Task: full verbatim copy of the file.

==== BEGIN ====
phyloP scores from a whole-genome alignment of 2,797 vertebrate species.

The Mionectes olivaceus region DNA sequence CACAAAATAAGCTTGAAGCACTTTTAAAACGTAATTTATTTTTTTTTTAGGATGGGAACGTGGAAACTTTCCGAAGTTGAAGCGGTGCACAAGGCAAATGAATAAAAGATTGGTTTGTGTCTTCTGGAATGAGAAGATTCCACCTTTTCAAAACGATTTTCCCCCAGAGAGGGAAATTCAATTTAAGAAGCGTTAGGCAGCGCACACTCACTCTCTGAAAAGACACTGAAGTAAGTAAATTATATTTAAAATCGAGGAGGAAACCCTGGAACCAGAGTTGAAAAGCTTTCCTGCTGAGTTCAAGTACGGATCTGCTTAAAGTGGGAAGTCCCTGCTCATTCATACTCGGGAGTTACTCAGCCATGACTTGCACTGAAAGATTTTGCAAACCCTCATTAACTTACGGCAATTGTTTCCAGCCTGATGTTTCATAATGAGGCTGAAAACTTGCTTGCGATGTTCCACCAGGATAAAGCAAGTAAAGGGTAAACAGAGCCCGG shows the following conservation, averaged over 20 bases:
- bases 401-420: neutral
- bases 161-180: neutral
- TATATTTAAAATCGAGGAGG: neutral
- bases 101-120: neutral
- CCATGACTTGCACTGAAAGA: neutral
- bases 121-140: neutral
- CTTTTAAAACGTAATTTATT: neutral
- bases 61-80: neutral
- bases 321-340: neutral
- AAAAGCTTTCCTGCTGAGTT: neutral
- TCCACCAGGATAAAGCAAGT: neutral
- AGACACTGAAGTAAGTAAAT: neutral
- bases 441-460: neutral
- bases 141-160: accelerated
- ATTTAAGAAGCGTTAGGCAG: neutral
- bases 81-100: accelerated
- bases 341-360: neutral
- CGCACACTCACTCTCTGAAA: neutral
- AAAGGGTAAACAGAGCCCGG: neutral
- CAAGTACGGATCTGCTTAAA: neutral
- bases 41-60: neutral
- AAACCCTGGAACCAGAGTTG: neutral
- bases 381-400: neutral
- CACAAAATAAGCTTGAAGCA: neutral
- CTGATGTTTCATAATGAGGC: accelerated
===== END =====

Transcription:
phyloP scores from a whole-genome alignment of 2,797 vertebrate species.

The Mionectes olivaceus region DNA sequence CACAAAATAAGCTTGAAGCACTTTTAAAACGTAATTTATTTTTTTTTTAGGATGGGAACGTGGAAACTTTCCGAAGTTGAAGCGGTGCACAAGGCAAATGAATAAAAGATTGGTTTGTGTCTTCTGGAATGAGAAGATTCCACCTTTTCAAAACGATTTTCCCCCAGAGAGGGAAATTCAATTTAAGAAGCGTTAGGCAGCGCACACTCACTCTCTGAAAAGACACTGAAGTAAGTAAATTATATTTAAAATCGAGGAGGAAACCCTGGAACCAGAGTTGAAAAGCTTTCCTGCTGAGTTCAAGTACGGATCTGCTTAAAGTGGGAAGTCCCTGCTCATTCATACTCGGGAGTTACTCAGCCATGACTTGCACTGAAAGATTTTGCAAACCCTCATTAACTTACGGCAATTGTTTCCAGCCTGATGTTTCATAATGAGGCTGAAAACTTGCTTGCGATGTTCCACCAGGATAAAGCAAGTAAAGGGTAAACAGAGCCCGG shows the following conservation, averaged over 20 bases:
- bases 401-420: neutral
- bases 161-180: neutral
- TATATTTAAAATCGAGGAGG: neutral
- bases 101-120: neutral
- CCATGACTTGCACTGAAAGA: neutral
- bases 121-140: neutral
- CTTTTAAAACGTAATTTATT: neutral
- bases 61-80: neutral
- bases 321-340: neutral
- AAAAGCTTTCCTGCTGAGTT: neutral
- TCCACCAGGATAAAGCAAGT: neutral
- AGACACTGAAGTAAGTAAAT: neutral
- bases 441-460: neutral
- bases 141-160: accelerated
- ATTTAAGAAGCGTTAGGCAG: neutral
- bases 81-100: accelerated
- bases 341-360: neutral
- CGCACACTCACTCTCTGAAA: neutral
- AAAGGGTAAACAGAGCCCGG: neutral
- CAAGTACGGATCTGCTTAAA: neutral
- bases 41-60: neutral
- AAACCCTGGAACCAGAGTTG: neutral
- bases 381-400: neutral
- CACAAAATAAGCTTGAAGCA: neutral
- CTGATGTTTCATAATGAGGC: accelerated